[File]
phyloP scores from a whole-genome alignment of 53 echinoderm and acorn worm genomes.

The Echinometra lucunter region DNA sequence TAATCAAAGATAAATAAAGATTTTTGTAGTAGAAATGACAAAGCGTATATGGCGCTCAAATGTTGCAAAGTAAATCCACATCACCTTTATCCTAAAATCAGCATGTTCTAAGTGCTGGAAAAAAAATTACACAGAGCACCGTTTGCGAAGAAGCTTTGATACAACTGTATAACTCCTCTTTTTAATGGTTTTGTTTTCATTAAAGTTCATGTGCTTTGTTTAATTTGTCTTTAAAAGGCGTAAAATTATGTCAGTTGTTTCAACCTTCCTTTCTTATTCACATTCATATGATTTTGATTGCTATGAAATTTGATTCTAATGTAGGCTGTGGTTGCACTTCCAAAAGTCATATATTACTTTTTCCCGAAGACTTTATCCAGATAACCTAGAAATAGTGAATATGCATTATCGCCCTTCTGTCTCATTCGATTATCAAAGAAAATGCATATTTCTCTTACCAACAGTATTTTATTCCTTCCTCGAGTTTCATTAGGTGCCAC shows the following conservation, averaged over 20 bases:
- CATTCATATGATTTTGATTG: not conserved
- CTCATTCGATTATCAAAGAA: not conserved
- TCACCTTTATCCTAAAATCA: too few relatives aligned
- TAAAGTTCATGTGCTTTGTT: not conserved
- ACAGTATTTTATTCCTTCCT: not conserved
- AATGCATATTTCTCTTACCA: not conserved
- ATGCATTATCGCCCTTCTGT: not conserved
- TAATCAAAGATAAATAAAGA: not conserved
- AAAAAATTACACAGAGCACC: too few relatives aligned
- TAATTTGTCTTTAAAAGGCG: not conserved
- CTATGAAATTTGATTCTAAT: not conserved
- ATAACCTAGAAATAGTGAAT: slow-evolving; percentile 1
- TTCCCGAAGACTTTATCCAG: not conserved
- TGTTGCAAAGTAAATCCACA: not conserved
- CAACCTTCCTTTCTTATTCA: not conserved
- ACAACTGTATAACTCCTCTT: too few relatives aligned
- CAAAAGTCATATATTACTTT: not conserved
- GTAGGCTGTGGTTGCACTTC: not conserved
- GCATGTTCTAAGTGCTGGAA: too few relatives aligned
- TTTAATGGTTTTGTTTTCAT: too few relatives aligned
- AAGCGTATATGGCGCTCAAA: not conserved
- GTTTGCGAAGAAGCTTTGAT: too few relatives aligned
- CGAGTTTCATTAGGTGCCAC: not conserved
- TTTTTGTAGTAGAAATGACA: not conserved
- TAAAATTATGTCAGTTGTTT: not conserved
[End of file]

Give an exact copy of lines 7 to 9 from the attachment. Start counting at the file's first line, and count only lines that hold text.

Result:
- ACAGTATTTTATTCCTTCCT: not conserved
- AATGCATATTTCTCTTACCA: not conserved
- ATGCATTATCGCCCTTCTGT: not conserved